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Medical staff handle a baby girl born with Zika-related microcephaly and a host of other issues at Hackensack University Medical Center Wednesday, June 1, 2016. (Hackensack University Medical Center)


Details emerge about 1st Zika-affected baby born on U.S. mainland as officials warn of oral sex transmission

June 3, 2016

A woman in New Jersey became the first mother with Zika to give birth on the U.S. mainland, doctors announced on Wednesday. Her child, a girl, suffered severe birth defects as a result of the virus including microcephaly, intestinal issues, and “structural abnormalities of the eye.” Now, more details are emerging about the case and condition of the woman, and hospital officials have released a photo of the newborn.

The woman, 31, contracted the disease said she developed a rash in Honduras, her native country, in December. “I told my gynecologist that I had an allergic episode,” she reportedly said while in the hospital, before giving birth. “He said, ‘Don’t worry, everything will be fine.'” An ultrasound reportedly showed no sounds of abnormalities, but her grandmother, a microbiologist, sent a blood sample to the Centers for Disease Control and Prevention. The CDC informed her that she had contracted Zika, and the woman left for the United States to seek better care. “She’s hanging in there,” said one of her doctors, Abdulla Al-Khan. “But, of course, what human being isn’t going to be devastated by this news?”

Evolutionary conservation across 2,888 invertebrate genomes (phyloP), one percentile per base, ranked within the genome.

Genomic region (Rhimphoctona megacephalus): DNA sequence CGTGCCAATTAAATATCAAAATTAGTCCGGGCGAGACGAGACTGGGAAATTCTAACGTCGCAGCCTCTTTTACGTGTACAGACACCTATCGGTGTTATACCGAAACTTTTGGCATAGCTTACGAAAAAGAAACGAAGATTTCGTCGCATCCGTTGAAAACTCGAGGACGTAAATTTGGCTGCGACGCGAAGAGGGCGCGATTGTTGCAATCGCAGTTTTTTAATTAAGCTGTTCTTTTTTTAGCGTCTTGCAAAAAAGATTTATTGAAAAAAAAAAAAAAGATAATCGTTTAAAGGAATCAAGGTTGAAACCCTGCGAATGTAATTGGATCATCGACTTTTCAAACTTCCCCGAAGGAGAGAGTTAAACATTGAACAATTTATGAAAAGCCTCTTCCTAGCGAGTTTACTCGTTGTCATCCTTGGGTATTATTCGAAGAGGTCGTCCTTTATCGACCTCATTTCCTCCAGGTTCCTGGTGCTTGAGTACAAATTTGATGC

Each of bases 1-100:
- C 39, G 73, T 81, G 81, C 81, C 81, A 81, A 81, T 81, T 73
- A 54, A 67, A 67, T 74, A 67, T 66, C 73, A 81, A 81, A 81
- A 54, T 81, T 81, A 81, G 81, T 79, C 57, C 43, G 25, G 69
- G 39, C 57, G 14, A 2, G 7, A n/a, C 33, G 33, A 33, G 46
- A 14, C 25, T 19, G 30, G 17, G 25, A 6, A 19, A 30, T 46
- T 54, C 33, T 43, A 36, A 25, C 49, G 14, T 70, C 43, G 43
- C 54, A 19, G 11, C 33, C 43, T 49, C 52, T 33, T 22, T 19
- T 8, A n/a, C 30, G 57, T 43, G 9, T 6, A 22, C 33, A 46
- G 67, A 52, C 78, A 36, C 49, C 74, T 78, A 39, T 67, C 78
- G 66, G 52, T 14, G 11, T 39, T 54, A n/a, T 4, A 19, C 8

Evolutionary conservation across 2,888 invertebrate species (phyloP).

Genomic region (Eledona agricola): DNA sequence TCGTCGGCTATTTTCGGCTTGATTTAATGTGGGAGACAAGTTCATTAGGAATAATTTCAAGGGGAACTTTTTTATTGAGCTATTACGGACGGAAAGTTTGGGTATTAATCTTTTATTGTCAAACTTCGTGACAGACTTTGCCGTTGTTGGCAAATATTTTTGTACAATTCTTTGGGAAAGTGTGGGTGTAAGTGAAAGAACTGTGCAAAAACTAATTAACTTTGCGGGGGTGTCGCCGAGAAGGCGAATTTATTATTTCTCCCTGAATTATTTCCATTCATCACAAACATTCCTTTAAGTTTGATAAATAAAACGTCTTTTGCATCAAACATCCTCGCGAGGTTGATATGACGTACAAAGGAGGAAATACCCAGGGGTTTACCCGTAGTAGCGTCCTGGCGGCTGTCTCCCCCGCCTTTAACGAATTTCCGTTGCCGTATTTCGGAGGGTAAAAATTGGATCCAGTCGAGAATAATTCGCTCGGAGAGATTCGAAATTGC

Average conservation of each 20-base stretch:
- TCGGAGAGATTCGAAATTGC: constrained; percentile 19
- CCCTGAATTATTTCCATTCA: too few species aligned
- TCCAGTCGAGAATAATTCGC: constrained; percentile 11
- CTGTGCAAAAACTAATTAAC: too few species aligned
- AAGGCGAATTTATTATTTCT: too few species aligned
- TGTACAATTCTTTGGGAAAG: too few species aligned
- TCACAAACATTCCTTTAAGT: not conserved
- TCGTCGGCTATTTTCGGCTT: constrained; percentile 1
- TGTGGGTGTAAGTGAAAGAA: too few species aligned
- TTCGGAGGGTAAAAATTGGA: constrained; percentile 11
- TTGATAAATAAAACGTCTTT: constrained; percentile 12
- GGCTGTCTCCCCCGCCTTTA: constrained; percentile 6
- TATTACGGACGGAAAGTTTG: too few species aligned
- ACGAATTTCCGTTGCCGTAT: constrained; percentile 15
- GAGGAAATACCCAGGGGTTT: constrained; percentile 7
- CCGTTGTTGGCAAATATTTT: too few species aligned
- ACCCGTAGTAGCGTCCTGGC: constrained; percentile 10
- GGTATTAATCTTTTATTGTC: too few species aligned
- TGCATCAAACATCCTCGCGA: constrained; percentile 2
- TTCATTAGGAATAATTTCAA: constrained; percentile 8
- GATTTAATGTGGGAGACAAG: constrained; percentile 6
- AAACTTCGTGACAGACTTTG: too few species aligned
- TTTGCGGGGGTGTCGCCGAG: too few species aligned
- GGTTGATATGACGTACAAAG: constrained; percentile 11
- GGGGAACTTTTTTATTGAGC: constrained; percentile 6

Meanwhile, new concerns emerged on Friday about how the Zika virus is transmitted. In a letter to The New England Journal of Medicine, scientists described cases where Zika may have been transmitted by oral sex — or even, possibly, just by kissing. Zika has been reported in 10 countries where no mosquitos carry the virus, and scientists now believe that sexual transmission may be an important driver in the disease’s spread. In France, a man transmitted Zika to a woman with whom he practiced safe vaginal sex, but engaged in oral sex with ejaculation. The man was found to have high levels of the virus in his semen and urine, despite having none in his blood or saliva.

Dr. John T. Books, an epidemiologist for the CDC, said he was “not particularly” surprised that transmission by oral sex was possible, but said that transmission through kissing is not likely to be a risk. Otherwise, he said, “Every mom who kissed her baby would pass it on.”

Read the full story at The Washington Post and The New York Times.


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